Before the kids came along, I considered myself an artist, a writer, and a traveler. I was filling my life with art, creativity, and wonder. I used to travel Europe selling jewelry and art to fund my passions.
After becoming a mother, my passion became my children. Around 3 years into motherhood, I began to remember how much I loved art and poetry. I started to add a few of my passions back into my life. My husband started working four days a week. I took Fridays to dive back into my passions.
I began reading, writing, and small art projects. I purchased paintbrushes and acrylic paint and covered my home with murals. That turned into a small business decorating other’s homes. Then I started teaching moms homemaking, homesteading, and creative skills. We let our little ones play while we learned together.
There was one thing I didn’t do lots and lots of moms my age were doing. Spending time on TV and the Internet. I found when you have little kids, you’re going to be exhausted. The default can be turning on a show and putting them in front of a TV. We didn’t have a TV so that was never an option. I didn’t want that to be the example I set for my kids of adulthood. As parents, we are our children’s greatest teachers. The life we model for them is what their perception of adulthood is. Do we really want them to think being an adult is about working so much you’re exhausted and then starting at a screen watching other people live their lives the rest of the time?
As my kids reached school age, I started customizing their education around their passions. They take their passions seriously and become experts in their fields of interest. All of my kids start businesses in their early teens. Creativity and beauty has kept my children from becoming addicted to screens and technology.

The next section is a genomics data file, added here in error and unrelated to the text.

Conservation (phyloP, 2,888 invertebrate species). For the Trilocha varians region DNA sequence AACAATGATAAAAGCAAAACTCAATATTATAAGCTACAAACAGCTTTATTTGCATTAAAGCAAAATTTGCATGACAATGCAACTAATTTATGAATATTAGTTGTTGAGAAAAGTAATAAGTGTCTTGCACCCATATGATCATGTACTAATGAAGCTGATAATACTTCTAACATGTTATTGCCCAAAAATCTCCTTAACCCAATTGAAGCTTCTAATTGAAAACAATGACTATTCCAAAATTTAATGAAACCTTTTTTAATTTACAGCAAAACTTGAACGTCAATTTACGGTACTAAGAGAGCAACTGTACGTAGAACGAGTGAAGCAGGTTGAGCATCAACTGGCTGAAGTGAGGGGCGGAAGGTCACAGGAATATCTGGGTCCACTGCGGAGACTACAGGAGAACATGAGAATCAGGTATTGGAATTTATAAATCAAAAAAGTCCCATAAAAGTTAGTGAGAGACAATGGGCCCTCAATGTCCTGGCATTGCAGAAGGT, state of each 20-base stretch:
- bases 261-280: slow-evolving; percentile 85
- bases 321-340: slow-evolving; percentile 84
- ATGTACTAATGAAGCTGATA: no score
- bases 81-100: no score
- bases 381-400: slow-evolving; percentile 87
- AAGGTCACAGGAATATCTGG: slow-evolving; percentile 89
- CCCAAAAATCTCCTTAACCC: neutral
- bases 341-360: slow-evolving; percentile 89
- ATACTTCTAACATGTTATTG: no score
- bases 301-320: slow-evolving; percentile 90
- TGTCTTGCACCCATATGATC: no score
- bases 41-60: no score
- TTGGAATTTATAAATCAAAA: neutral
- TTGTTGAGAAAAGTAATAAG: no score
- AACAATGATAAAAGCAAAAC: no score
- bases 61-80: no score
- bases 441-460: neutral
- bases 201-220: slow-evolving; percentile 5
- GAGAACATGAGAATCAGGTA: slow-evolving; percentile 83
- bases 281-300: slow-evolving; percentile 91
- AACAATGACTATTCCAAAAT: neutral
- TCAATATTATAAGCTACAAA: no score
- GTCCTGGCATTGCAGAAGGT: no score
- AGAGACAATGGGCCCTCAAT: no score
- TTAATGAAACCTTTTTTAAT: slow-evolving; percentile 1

Well-meaning family and friends have expressed concern my kids are missing out on aspects of “standardized” education. Yet my children have skills and talents kids in traditional school don’t have or have to wait until their 20s, 30s, or 40s to develop. I let them let go of things that are irrelevant and they’ll never need to know.
When a child’s education revolves around what they love, there’s no struggle or fight.
Our modern day workforce is all about skills, talents, and ability more than degrees and head knowledge. My children will be able to have specialized careers in their fields of passion. They’ve been studying since they were young and most of my children are making their own income before they ever move out as legal adults.
The way I raise my children looks very different from what you would see in a schoolroom because the childhood happening in our house looked like a lot of fun, adventure, exploring, creating, community, and more. Everyone is contributing their own gifts.
This is all because I set the model for them of pursuing my passions and letting it fuel my actions and career path. I want my children to look at the model I set of adulthood and be excited.
Today I have 15 children age 8-24. I delight in my teens and we have so much fun together. You have one life to live and it shouldn’t be boring. This is what I want my children to know and how I want their education to look. What about you?
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